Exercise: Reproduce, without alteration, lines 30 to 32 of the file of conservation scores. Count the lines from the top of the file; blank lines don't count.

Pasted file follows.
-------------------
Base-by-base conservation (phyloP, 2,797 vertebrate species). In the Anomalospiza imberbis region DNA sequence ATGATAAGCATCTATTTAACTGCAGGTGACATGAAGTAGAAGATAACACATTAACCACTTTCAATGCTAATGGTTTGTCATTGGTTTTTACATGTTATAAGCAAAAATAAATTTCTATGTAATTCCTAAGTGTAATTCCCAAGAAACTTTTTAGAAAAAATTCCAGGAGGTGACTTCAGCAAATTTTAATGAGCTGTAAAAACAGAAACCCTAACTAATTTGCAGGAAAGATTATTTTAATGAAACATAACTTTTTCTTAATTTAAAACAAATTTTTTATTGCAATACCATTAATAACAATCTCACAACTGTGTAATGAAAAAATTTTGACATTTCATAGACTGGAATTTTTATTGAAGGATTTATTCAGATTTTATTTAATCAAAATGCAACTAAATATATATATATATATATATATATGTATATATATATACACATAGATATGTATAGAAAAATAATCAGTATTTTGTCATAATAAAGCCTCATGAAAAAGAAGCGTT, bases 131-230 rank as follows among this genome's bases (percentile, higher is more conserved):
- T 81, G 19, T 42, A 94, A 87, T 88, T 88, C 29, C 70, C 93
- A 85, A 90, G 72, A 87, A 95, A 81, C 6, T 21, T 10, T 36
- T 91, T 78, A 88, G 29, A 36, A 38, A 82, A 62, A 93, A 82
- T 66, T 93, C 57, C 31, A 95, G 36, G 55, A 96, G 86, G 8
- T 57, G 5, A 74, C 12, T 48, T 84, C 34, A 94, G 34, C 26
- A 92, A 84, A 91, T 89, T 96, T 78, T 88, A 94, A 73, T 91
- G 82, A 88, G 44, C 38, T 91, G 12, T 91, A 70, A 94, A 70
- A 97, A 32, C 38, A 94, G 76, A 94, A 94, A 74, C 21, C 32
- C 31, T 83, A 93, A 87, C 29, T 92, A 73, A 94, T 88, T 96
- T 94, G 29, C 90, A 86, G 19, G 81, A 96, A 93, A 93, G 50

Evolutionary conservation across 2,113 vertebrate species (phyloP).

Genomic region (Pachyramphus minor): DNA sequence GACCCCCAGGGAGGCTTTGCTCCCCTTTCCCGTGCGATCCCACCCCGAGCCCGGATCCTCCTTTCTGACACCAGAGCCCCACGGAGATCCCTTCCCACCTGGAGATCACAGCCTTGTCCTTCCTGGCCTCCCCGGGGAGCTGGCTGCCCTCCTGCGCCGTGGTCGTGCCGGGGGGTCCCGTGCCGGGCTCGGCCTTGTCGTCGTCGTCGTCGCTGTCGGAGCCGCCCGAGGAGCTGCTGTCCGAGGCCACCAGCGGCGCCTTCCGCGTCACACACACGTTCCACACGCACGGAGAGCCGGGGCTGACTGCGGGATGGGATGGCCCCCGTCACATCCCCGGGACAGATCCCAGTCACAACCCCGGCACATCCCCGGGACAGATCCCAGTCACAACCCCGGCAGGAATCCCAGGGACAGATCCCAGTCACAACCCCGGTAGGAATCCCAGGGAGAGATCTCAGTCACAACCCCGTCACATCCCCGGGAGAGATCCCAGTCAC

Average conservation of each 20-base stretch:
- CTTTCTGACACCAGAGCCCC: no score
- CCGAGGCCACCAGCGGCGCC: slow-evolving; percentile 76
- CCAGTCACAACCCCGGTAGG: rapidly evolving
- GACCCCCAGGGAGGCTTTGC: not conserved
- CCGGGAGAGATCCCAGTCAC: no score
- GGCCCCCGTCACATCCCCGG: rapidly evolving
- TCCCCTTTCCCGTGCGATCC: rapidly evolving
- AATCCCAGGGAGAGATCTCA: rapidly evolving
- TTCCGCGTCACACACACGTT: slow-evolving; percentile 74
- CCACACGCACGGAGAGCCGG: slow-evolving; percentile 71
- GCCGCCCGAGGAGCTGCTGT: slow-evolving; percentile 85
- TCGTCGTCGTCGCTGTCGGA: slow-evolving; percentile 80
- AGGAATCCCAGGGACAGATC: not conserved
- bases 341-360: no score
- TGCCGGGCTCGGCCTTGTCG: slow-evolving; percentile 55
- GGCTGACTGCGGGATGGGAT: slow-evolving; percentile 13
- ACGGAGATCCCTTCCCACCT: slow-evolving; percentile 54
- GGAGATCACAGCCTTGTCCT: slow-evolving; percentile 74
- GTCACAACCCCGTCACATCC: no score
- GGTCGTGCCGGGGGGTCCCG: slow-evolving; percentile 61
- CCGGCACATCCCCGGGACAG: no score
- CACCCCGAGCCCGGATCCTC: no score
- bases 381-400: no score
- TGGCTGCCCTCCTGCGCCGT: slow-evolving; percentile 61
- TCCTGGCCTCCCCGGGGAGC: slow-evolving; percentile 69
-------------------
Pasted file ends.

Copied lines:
- GGCTGACTGCGGGATGGGAT: slow-evolving; percentile 13
- ACGGAGATCCCTTCCCACCT: slow-evolving; percentile 54
- GGAGATCACAGCCTTGTCCT: slow-evolving; percentile 74